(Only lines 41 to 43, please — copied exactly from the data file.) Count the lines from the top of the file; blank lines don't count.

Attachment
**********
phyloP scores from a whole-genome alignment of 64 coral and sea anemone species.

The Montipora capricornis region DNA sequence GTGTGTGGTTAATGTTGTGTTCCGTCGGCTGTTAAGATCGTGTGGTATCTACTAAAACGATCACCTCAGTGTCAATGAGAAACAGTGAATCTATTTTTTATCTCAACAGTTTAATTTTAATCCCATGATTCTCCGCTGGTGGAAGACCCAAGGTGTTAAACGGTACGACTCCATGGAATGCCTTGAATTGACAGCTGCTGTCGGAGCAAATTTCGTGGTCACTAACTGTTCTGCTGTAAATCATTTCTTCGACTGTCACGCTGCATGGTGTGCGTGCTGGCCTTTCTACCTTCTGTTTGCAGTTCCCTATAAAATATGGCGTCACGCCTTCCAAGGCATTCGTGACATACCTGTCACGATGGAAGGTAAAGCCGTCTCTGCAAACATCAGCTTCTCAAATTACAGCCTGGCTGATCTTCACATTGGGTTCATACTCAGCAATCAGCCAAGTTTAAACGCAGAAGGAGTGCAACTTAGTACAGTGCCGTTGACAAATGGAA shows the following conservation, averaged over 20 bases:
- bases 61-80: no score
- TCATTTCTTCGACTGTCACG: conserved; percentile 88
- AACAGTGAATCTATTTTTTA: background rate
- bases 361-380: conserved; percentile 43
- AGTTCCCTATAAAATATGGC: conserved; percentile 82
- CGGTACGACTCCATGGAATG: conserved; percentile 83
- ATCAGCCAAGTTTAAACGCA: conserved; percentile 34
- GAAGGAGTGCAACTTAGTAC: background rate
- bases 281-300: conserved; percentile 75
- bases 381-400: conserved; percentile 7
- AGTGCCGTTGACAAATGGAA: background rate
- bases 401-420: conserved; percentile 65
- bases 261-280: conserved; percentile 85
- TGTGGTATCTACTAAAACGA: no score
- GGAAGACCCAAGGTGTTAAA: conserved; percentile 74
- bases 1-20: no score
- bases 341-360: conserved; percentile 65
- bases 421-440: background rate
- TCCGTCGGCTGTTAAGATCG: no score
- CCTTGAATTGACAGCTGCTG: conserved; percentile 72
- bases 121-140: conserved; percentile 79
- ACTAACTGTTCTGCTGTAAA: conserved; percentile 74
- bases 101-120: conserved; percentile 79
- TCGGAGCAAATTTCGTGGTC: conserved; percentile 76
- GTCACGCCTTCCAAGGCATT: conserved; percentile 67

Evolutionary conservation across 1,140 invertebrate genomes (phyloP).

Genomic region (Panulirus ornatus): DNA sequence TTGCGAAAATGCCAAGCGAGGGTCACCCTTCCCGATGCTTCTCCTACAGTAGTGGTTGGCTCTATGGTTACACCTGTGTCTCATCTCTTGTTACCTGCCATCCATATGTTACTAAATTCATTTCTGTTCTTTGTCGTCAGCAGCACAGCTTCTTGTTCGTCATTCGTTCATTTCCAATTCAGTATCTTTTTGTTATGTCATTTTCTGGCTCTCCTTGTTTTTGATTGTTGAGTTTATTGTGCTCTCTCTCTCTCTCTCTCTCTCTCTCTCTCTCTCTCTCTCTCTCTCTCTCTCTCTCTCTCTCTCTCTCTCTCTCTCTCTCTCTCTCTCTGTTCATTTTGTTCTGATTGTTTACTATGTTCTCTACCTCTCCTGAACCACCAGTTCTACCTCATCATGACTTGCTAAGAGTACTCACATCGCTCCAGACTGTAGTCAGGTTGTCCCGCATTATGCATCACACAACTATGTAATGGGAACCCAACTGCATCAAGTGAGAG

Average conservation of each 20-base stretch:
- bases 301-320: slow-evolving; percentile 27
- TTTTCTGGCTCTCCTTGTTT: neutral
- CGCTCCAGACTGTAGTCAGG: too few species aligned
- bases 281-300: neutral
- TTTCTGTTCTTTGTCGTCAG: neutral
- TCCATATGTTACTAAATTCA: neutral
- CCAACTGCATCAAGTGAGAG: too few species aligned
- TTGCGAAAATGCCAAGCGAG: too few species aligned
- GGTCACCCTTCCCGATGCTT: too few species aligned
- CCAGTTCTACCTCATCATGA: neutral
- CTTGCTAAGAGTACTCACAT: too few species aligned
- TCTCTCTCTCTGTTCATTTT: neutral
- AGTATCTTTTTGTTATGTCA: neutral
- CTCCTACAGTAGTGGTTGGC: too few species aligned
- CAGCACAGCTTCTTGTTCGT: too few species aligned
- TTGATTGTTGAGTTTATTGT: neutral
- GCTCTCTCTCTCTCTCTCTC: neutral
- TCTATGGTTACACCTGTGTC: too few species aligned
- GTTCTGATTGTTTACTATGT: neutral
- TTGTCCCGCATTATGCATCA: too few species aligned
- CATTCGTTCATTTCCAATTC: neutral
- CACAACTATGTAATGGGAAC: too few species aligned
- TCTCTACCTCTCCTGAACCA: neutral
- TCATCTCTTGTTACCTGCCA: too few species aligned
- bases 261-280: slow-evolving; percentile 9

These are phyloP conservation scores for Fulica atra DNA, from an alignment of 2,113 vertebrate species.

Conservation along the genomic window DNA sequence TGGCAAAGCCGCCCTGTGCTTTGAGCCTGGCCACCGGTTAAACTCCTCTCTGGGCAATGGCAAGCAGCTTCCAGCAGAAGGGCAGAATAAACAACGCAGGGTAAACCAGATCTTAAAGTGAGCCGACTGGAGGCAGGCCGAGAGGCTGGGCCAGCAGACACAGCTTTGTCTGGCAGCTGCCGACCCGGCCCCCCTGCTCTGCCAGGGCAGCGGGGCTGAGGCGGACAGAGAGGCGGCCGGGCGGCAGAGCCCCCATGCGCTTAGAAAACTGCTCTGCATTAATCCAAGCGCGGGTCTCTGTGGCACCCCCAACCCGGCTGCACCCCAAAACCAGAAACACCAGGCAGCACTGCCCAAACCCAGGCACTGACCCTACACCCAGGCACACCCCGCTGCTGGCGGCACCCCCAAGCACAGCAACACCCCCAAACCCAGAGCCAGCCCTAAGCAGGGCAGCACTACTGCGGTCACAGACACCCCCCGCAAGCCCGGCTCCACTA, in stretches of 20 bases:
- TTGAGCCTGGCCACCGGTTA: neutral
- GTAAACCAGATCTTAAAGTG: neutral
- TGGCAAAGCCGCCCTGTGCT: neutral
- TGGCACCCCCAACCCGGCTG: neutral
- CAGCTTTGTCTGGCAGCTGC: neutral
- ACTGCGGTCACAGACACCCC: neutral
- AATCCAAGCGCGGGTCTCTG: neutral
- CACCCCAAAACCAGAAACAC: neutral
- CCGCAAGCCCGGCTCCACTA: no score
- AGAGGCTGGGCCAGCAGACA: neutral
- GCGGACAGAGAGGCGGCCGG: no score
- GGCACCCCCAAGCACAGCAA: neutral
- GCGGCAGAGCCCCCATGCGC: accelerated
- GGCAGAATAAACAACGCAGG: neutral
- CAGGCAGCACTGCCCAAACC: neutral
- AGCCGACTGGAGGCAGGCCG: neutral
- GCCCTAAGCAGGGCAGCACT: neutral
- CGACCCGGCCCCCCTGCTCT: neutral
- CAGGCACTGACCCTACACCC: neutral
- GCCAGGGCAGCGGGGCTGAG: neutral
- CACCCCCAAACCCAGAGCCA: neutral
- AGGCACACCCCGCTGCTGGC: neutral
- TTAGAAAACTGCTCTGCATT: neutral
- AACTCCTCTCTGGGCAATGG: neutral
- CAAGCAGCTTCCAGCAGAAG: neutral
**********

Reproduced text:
- CTTGCTAAGAGTACTCACAT: too few species aligned
- TCTCTCTCTCTGTTCATTTT: neutral
- AGTATCTTTTTGTTATGTCA: neutral